To hear an in-depth discussion in Spanish on the protests in Iran, listen to The Media Line’s new Spanish-language podcast, Medio Oriente 123, hosted by Debbie Mohnblatt. In the third episode, Mohnblatt is joined by Iranian musician and activist Farnaz Ohadi and Ramón Flores, a geopolitical and international security analyst.
“Now that people are watching, look what they’re doing; imagine if nobody watches,” says Farnaz Ohadi, musician and Iranian activist. What we need, she tells The Media Line, “is sustained attention on Iran to make sure that this government cannot do worse than what it’s doing now.”
Protests throughout Iran have been taking place since the death of 22-year-old Kurdish Iranian Mahsa Amini in the custody of the Guidance Patrol, Iran’s so-called morality police. Amini died on September 16, three days after her arrest in Tehran, for not wearing her head scarf properly. According to Iranian humanitarian organizations, so far at least 346 Iranians have lost their lives to the country’s security forces in their response to the protests, and the deaths continue to mount.
Ohadi points out that the Iranian people have been protesting for 43 years, ever since the Islamic Republic of Iran was created in 1979. However, she notes that this wave of protests differs from past ones, mainly due to the absurd circumstances of Amini’s violent death by the religious authorities for a dress infraction involving her hijab head covering.
“People just had enough,” she says, “because they understood with this, that there is really nothing to lose anymore. That is what it feels like, there is just absolutely nowhere else to go.”
Scattered uprisings have gradually become increasingly frequent
Over the past 43 years, Ohadi notes, scattered uprisings have gradually become increasingly frequent and, in response, the government has become even more aggressive. “It has been so easy for them to kill people, to disappear people, and jail people. Every time, it just got worse and worse,” she writes.
Regardless, she points out that, for the first time, the Iranian people are explicitly calling to change the regime. She says that demanding fundamental change means they have no option but to continue to protest: “If they give up, they will be completely mowed down; they might as well die.”
Ramón Flores, a geopolitical and international security analyst, points out that it is important not to take for granted the fact that, against all odds, the protests have been taking place for almost eight weeks.
He tells The Media Line that the Iranian government must be concerned because the way this wave of protests started is very similar to how the Arab Spring began in 2011. It was the death then of Mohamed Bouazizi, who immolated himself in Tunisia as a sign of protest against the government, which unleashed uprisings that ousted several Middle Eastern dictators.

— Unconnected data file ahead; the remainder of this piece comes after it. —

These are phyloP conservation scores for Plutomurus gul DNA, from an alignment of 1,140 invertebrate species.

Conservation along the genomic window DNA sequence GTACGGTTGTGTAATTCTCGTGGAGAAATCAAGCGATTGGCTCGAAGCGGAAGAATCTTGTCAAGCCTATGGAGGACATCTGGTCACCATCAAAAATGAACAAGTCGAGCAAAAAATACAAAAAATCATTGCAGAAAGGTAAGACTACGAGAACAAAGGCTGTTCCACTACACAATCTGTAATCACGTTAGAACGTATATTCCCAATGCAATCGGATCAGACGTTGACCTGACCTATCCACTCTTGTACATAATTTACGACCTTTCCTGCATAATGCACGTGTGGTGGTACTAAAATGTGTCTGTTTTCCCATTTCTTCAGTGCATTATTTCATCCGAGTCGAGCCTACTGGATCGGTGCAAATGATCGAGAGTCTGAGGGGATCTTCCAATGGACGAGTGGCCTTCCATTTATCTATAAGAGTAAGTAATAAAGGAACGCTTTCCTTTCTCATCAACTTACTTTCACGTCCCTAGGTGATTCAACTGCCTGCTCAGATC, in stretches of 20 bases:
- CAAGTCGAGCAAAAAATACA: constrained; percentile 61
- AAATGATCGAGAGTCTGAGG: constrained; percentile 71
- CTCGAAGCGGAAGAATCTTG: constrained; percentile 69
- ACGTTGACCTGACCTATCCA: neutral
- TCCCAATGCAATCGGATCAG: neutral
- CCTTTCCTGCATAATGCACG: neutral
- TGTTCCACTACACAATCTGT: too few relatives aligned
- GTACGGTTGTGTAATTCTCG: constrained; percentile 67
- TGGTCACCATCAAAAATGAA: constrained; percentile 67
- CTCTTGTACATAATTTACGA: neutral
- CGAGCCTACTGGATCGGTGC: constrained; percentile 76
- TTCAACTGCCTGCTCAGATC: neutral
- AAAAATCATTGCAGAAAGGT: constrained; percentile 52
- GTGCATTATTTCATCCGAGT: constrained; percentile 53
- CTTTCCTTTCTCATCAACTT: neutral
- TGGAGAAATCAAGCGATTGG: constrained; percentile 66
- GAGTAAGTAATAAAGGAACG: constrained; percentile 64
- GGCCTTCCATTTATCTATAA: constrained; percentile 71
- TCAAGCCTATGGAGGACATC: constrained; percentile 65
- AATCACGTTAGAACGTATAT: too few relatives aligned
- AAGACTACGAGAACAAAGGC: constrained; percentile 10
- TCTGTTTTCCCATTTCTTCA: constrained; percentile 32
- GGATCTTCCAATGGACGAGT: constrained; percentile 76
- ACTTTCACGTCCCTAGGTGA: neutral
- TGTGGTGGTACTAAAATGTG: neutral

“Women, life, freedom”
The Iranian protests under the banner of “Women, life, freedom” are not just about the compulsory use of the hijab, says Flores: “I believe that Amini’s death reflects the social discontent that exists in Iran for the lack of opportunities, for the lack of respect of human rights, and for the bad economy that the people are experiencing.”
Ohadi says one element that makes the difference is access to social media. “It is possible to really get to see the real day-to-day events because there’s citizen journalism, which is exceptional and beautiful,” she says.
She adds that this has also allowed the Iranian people, who comprise more than a hundred different ethnic groups, “to fight as Iranians” under one umbrella, despite government attempts to divide them by highlighting their differences over the years through propaganda.
Ohadi that notes the protests’ “Women, life, freedom” banner is actually a common slogan that was part of Amini’s life among her Kurdish people. But what’s beautiful, she says, “is that it was adopted in the sense that, how can you argue with the simple concepts of women, who bring life into the world, and we all want to be free?”
Flores believes that, even if these protests do not change the regime, they have achieved some improvements in the lives of Iranian. “We have seen how in videos shared in the news or social media, the fact that women are virally taking off their hijab, will make it impossible for the Iranian government to jail, fine, or kill every woman who does not wear a hijab anymore,” he says.
While the protests are currently the most important challenge facing the regime, he notes they are just one factor that has raised global discontent toward Iran. He highlights the grave effects on Iran of the stalled nuclear talks, as well as the controversial drone attack weapons that it provides Russia in its war on Ukraine. “All these elements are accumulating for the Iranian regime, and that gives strength to the women’s revolution,” Flores says.
Ohadi is very grateful for international support and says it makes her feel that she is not alone. However, she urges people not to forget about what is happening in Iran as time goes by. “I think what needs to be said really loudly,” she says, “is that, as soon as the spotlight on Iran goes away, and it gets connected to other news, which inevitably will happen, the real madness will start.”
“is that, as soon as the spotlight on Iran goes away, and it gets connected to other news, which inevitably will happen, the real madness will start.”Farnaz Ohadi